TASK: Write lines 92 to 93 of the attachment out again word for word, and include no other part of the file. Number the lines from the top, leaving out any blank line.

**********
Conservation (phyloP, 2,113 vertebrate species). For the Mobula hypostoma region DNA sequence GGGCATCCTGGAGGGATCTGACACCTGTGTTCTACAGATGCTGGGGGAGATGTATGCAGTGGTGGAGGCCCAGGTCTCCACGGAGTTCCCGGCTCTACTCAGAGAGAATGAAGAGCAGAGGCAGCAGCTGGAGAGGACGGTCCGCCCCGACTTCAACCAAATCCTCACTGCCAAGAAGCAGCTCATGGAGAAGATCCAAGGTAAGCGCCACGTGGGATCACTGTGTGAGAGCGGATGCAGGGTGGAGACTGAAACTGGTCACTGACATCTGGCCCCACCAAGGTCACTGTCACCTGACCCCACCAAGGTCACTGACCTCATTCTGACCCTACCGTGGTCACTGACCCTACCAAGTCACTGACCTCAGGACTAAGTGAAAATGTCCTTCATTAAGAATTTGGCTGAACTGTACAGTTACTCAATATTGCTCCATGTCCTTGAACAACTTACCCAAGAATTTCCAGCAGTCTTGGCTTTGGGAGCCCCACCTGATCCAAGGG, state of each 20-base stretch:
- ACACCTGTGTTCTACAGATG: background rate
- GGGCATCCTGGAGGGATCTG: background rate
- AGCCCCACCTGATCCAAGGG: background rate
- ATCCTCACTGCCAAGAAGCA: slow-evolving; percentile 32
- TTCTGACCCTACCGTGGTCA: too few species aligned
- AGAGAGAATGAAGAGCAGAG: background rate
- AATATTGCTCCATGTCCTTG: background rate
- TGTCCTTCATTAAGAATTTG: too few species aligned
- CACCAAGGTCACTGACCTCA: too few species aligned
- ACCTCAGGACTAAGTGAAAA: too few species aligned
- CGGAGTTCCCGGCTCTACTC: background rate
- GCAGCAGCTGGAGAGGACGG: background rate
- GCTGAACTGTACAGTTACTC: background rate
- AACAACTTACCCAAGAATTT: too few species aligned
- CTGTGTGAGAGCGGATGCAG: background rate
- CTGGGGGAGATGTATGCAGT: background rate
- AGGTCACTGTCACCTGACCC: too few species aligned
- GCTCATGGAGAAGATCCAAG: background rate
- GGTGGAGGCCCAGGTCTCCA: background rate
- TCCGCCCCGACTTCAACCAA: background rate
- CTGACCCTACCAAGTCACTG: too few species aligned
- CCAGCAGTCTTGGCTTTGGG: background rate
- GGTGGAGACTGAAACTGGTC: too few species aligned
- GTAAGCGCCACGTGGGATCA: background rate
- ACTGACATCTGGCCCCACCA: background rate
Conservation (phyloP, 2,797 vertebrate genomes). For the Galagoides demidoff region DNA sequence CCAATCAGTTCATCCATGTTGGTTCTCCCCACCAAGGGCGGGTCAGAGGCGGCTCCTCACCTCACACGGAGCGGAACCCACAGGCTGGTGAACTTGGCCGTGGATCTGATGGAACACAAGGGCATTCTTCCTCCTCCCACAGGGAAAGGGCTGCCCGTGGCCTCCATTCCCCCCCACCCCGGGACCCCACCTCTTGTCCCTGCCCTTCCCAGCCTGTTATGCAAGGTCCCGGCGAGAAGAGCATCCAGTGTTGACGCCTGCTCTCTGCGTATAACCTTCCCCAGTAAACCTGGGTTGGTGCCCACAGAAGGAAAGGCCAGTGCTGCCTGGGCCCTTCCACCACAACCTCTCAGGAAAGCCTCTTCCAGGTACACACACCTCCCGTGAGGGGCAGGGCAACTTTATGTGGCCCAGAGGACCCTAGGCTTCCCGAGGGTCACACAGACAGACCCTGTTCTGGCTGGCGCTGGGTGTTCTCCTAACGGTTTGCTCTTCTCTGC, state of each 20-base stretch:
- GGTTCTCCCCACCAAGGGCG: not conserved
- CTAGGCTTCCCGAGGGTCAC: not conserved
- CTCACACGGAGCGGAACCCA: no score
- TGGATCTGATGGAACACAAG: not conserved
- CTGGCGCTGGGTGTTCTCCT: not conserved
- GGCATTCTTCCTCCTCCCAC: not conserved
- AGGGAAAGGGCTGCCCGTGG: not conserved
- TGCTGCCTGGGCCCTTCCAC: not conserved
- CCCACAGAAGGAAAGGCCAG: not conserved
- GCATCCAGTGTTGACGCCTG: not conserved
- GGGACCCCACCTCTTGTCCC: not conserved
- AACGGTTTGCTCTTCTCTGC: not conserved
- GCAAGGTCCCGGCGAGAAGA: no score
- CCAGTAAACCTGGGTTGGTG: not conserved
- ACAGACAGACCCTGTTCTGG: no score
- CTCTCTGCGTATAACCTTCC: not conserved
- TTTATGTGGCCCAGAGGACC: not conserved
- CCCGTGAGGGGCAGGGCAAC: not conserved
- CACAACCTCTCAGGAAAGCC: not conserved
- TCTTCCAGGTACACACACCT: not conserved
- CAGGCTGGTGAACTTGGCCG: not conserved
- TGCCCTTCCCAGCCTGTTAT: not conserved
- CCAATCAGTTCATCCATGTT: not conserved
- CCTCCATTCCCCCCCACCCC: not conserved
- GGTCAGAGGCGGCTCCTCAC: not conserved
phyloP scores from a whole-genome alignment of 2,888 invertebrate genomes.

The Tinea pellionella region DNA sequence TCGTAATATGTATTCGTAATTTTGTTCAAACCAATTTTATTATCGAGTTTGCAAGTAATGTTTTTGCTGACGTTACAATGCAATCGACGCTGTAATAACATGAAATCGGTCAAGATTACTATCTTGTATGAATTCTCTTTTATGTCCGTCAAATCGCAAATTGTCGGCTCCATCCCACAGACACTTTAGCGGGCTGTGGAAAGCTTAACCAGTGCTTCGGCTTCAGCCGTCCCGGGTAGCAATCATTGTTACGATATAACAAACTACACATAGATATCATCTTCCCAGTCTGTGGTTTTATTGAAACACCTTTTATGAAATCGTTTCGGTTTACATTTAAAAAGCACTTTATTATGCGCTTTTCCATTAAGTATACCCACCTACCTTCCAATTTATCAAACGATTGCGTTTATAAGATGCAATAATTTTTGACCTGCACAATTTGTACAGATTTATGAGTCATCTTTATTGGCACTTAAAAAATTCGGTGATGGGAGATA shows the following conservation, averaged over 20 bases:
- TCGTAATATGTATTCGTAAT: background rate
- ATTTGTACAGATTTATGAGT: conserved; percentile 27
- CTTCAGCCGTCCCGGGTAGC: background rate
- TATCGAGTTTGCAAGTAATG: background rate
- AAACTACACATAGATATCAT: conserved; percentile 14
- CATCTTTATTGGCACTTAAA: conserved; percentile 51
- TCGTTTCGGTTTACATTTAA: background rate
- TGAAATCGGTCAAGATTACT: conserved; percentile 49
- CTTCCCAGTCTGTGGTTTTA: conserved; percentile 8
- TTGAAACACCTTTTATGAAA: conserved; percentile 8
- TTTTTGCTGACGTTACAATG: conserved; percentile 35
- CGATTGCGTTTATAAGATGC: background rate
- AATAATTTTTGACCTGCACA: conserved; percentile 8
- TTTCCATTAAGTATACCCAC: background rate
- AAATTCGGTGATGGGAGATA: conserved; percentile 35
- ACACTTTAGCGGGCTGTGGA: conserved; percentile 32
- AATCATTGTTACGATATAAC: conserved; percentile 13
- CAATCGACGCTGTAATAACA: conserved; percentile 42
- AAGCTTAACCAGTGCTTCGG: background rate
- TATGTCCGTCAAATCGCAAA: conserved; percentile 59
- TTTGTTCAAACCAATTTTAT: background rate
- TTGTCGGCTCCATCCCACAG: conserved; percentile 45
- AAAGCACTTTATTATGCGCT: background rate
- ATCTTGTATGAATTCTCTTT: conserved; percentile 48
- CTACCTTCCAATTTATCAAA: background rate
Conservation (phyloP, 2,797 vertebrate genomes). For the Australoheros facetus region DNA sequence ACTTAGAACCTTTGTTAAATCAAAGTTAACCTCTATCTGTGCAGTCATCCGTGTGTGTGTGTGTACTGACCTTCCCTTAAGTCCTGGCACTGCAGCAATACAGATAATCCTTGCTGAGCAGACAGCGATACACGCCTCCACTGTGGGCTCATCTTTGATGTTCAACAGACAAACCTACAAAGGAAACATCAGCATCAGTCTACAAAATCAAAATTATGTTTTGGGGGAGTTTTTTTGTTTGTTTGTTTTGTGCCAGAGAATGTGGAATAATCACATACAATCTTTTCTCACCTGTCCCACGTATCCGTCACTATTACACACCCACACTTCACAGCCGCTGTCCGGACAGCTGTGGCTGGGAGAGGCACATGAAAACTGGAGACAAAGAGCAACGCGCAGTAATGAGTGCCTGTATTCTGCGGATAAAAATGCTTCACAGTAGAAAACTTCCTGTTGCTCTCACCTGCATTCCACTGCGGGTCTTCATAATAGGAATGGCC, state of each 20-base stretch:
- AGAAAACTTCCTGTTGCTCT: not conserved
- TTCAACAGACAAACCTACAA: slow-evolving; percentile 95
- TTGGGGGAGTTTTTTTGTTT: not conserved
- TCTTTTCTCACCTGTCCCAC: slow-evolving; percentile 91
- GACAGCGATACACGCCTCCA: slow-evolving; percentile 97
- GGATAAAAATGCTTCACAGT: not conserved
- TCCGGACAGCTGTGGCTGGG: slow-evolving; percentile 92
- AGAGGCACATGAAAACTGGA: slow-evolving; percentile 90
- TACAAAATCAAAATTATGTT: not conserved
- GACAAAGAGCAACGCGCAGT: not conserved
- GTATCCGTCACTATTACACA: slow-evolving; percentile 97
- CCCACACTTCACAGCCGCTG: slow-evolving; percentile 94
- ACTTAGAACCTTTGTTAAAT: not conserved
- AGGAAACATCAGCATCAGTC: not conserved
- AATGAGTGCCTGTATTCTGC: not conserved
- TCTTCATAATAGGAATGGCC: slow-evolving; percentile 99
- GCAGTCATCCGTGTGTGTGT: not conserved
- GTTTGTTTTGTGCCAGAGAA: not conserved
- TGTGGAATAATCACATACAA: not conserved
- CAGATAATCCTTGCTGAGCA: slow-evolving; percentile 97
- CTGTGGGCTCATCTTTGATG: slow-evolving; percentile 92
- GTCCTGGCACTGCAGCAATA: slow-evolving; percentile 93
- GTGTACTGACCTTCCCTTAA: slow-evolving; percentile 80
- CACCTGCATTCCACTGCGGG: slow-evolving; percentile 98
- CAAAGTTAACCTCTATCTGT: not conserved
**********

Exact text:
- CCCACACTTCACAGCCGCTG: slow-evolving; percentile 94
- ACTTAGAACCTTTGTTAAAT: not conserved